Stable Air Travel Named Unalaska's Top Legislative Priority

Feb 12, 2020

A RavnAir Group plane waits on the runway at Unalaska's airport.
Credit Laura Kraegel/KUCB

The City Council's top priority is the "stabilization" of Unalaska's commercial flights.

On Tuesday, councilors voted unanimously to update their state legislative initiatives ahead of a lobbying trip to Juneau next month.

Vice Mayor Dennis Robinson said putting air travel at the top of the eight-item list was necessary following October's fatal plane crash, as well as the subsequent suspensions and uncertainties regarding regular flights.

"It is a definite problem," said Robinson. "It's an economic problem, as well as a health problem, for the community. I think we're doing the right thing by moving this up as the top issue."

By amending the list, councilors are trying to catch the attention of the Alaska Department of Transportation.

Assistant City Manager JR Pearson said the state owns and manages Unalaska's airport, so it's up to the DOT to start the process of evaluating and potentially lengthening the short runway.

"This number one priority initiative is a call for the state of Alaska to update their airport master plan for Unalaska to address runway improvement," said Pearson.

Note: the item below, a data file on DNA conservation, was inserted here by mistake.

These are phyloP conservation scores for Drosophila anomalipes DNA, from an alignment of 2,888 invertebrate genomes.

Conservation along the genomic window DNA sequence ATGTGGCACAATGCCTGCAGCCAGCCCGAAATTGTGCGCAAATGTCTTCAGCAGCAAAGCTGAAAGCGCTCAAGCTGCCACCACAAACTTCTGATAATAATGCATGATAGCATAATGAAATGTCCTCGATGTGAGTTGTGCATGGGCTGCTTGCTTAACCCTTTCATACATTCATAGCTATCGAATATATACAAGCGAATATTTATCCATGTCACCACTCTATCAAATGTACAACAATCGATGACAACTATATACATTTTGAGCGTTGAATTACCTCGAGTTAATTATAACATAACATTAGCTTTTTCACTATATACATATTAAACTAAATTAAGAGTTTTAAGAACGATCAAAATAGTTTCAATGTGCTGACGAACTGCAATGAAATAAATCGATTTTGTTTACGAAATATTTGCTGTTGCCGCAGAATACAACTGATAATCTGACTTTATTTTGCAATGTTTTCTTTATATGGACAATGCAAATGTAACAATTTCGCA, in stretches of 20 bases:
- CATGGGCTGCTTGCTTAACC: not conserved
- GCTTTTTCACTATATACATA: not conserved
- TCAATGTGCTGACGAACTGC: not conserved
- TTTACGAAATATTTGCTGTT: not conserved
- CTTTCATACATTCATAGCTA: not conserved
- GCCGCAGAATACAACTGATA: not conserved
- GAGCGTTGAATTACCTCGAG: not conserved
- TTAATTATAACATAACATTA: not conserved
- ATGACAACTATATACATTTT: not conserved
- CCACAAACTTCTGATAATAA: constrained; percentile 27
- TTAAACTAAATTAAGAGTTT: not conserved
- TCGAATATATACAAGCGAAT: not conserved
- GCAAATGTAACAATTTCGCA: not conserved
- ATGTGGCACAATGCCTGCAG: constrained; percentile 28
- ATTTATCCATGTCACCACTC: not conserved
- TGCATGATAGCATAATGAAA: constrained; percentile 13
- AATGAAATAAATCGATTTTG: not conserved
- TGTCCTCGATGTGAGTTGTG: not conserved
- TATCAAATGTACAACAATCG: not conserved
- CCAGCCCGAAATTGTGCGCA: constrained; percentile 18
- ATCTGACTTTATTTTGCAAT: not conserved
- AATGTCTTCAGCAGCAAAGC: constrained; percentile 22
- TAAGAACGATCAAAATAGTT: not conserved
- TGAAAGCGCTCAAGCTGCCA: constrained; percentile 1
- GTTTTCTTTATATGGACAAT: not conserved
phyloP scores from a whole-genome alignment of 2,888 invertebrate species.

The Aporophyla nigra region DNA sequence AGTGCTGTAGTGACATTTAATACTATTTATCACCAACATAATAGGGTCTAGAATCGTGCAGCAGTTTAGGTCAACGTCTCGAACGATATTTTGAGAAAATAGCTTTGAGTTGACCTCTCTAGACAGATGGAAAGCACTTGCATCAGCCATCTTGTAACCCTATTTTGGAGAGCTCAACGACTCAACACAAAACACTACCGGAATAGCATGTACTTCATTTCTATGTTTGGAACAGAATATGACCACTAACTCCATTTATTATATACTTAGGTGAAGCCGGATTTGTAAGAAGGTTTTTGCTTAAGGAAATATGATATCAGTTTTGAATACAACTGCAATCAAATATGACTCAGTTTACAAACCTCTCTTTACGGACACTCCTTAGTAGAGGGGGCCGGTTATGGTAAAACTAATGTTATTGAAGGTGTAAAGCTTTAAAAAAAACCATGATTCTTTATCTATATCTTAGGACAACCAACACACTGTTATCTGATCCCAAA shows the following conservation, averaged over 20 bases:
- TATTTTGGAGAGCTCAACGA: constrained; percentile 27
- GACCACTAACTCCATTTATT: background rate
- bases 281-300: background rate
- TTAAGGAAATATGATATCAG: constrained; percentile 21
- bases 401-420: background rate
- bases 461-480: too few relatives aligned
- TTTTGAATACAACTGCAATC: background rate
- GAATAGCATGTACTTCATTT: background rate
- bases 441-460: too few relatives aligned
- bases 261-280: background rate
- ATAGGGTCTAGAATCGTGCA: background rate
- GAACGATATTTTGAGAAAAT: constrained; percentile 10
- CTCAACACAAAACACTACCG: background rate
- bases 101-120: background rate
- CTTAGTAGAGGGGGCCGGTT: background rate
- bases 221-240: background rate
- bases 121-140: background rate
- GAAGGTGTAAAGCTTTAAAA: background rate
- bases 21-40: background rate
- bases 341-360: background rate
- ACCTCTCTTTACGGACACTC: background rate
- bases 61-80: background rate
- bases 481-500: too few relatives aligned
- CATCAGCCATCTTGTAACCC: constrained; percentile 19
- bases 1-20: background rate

The city's long-term goal is to create redundancy by attracting more than one airline to the Unalaska-Anchorage route or allowing a wider variety of planes that can land safely.

The City Council has also made air travel its top federal priority. Robinson said the designation will be important for financing any future airport renovation.

"We need to convey to our congressional delegation that at some point, when the state gets the plan updated, we're more than likely going to be seeking federal dollars, as the state likely will not have any," he said.

City Manager Erin Reinders said it's too soon to estimate the cost of a renovation because this will likely be a years-long process.

In the meantime, Unalaska's other legislative priorities include high-speed internet, continued ferry service, and a $50-million-plus overhaul of Captains Bay Road.